"Influencing people is dangerous. Their acts and thoughts become your illegitimate children. You can't get away from them and Heaven knows what they mayn't grow up into." – Elizabeth Bibesco
The actions of Penn St. authority figures brought forth by the Freeh Report are unfathomable only if you are not intertwined with every verbal commit, donor pledge, spring practice, touchdown and bowl win your beloved team achieves. We know who we are. We are the people who live and die by the success and failures of our gridiron heroes. We are the people whose every livelihood is dependent on the success of our university's team. The university name might as well be our own. To insult it is to insult us, and victory validates our very existence on this earth.
This type of entity worship is commonplace not only in college football, but in all of society. I don't know what the term is that some social psychologist surely coined a long ago for this type of behavior, but I know that this is prevalent everywhere. I've felt blind allegiance to my alma mater when I went to college. Perhaps we have a desire to be part of something special, something important, but once we adhere to that idol, without gaining some self-awareness, or some objectivity, then it will be us. And we'll fight to the death for us. We'll willingly become a slave to this influence.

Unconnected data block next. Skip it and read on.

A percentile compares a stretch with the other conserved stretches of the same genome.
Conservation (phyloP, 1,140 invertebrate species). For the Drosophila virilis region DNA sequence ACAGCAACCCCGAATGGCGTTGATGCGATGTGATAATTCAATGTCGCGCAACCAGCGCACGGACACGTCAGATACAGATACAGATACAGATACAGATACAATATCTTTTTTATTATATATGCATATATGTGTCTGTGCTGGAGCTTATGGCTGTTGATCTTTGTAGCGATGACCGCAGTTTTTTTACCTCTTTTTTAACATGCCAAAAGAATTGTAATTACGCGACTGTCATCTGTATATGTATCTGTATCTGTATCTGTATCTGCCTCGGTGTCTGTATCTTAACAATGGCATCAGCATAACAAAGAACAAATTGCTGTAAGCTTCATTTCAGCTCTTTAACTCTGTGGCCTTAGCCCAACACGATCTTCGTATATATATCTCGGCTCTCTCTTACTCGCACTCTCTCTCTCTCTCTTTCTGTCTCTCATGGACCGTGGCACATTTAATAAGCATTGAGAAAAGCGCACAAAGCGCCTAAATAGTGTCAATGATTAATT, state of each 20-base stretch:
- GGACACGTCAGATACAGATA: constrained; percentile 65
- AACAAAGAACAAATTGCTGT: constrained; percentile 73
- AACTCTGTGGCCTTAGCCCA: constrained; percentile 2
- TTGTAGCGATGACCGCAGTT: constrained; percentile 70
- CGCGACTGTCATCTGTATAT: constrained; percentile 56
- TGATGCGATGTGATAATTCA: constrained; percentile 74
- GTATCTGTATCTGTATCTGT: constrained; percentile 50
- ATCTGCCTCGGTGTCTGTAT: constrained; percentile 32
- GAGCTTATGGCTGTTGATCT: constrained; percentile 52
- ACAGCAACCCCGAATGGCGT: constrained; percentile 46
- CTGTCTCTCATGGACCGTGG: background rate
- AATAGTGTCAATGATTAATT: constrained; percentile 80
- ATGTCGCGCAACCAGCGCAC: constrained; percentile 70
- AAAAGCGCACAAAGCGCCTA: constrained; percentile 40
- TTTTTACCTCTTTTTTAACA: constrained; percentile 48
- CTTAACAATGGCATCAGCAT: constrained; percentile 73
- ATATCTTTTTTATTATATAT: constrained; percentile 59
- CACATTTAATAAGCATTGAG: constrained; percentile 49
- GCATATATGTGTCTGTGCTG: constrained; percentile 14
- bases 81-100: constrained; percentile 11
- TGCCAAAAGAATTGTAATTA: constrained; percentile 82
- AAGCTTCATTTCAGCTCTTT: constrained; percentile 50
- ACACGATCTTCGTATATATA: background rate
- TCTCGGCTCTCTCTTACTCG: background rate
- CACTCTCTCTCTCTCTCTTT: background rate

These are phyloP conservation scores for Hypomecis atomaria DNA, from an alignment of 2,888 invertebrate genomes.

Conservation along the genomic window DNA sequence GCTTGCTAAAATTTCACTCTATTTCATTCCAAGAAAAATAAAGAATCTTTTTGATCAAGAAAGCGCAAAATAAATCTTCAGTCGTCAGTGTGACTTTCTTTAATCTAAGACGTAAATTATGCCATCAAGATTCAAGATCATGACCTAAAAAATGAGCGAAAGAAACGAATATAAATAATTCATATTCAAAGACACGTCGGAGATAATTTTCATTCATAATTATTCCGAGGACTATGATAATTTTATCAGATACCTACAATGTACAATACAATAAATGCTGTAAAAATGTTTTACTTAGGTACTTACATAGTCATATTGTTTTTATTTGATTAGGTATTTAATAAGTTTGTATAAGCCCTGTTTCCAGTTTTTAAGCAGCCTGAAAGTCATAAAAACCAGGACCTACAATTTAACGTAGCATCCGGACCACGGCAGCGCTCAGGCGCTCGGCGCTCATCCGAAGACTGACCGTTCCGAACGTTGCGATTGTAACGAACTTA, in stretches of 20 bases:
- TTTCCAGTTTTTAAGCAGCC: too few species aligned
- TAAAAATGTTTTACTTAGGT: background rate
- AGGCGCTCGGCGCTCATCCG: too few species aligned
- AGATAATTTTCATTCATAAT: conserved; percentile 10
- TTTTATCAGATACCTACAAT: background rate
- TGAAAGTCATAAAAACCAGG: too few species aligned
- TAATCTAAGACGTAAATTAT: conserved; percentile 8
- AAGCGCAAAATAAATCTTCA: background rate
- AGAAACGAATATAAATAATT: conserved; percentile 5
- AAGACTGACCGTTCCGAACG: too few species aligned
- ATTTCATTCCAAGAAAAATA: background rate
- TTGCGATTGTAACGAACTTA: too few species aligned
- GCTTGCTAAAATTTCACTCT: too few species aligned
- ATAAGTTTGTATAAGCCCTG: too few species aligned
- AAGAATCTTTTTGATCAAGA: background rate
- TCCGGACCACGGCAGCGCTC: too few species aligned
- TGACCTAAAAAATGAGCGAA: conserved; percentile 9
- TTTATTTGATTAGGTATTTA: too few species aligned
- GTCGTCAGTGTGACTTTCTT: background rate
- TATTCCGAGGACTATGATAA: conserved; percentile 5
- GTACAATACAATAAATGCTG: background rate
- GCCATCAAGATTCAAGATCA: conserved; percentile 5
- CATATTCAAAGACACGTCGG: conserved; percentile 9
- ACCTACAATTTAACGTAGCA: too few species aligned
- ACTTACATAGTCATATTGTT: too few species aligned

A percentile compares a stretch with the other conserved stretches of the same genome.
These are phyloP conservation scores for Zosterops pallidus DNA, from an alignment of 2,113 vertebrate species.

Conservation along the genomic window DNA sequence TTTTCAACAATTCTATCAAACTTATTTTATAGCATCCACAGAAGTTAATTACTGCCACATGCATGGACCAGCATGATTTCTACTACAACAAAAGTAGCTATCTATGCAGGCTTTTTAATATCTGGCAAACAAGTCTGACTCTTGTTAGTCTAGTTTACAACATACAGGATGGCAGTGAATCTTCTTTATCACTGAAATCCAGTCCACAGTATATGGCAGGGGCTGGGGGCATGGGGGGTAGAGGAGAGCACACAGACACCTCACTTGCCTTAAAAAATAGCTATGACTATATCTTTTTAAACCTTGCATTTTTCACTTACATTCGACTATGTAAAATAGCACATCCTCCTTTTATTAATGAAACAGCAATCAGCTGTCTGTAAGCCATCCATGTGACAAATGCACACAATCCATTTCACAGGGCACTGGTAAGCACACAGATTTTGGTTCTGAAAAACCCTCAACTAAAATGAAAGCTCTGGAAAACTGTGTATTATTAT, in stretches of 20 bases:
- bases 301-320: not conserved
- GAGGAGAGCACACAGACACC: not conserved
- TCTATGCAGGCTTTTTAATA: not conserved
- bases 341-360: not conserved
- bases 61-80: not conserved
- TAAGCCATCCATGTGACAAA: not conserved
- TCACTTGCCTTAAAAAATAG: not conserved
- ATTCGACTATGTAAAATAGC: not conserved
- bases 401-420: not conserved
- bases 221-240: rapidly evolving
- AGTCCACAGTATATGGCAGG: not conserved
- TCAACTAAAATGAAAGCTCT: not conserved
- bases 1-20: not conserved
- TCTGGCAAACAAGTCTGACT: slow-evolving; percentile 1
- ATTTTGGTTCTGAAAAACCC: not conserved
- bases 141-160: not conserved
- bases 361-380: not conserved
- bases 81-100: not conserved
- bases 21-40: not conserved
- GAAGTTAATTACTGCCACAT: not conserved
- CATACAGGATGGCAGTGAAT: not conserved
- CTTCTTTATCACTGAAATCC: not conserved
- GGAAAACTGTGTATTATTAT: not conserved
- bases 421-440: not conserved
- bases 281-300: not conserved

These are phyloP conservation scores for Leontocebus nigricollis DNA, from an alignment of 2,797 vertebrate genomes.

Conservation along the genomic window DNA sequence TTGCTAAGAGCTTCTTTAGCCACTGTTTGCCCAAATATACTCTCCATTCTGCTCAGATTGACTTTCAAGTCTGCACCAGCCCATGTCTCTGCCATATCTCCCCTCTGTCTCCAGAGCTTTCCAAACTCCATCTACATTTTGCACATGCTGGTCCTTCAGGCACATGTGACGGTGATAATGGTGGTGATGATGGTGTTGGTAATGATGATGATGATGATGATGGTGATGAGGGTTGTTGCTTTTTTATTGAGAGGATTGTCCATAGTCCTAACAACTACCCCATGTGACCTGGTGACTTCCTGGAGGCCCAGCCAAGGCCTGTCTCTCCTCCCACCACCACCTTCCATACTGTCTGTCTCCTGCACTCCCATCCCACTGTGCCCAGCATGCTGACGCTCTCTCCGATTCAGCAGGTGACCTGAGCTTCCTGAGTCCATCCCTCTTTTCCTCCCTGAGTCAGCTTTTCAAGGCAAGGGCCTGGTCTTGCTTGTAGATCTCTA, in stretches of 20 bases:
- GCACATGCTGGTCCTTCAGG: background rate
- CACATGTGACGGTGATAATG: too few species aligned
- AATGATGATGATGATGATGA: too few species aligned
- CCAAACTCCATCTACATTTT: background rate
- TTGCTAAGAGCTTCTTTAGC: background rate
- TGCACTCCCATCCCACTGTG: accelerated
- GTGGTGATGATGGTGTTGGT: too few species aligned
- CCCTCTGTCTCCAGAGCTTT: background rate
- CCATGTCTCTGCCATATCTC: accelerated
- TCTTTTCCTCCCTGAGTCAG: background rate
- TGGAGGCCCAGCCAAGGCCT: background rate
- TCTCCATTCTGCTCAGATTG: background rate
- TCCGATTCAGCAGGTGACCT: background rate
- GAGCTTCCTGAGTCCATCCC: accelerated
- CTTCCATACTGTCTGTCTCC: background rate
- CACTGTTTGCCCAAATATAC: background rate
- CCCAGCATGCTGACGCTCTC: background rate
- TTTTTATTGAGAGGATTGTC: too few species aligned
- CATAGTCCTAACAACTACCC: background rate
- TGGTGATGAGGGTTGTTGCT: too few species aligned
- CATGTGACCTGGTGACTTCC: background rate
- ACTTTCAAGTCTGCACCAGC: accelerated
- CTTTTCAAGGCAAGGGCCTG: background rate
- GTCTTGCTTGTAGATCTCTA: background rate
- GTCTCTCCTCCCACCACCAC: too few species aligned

Universities have to take pause at the bloated influence that football has on institutions of higher learning and the influence that can pervade those underneath it. Universities are entrusted to keep our children safe, to groom our children to contribute positively to the betterment of society. That's what they tell us anyway.
In an article that he wrote for Grantland in November, Charles Pierce hit it on the head:
It happens because institutions lie. And today, our major institutions lie because of a culture in which loyalty to "the company," and protection of "the brand" — that noxious business-school shibboleth that turns employees into brainlocked elements of sales and marketing campaigns — trumps conventional morality, traditional ethics, civil liberties, and even adherence to the rule of law. It is better to protect "the brand" than it is to protect free speech, the right to privacy, or even to protect children................It is not a failure of our institutions so much as it is a window into what they have become — soulless, profit-driven monsters, Darwinian predators with precious little humanity left in them.
Don't kid yourself that this couldn't happen in Norman. Oklahoma's emphasis on football is as strong as anywhere in the country. The pressures to succeed and to uphold an image are more immense than can be imagined by people on the outside.
Thursday, SI.com's Stewart Mandel gave a warning to every big-time program: "Hopefully every coach, athletic director, president and administrator in the country read every page of Thursday's report and absorbed the horror of their counterparts' mistakes."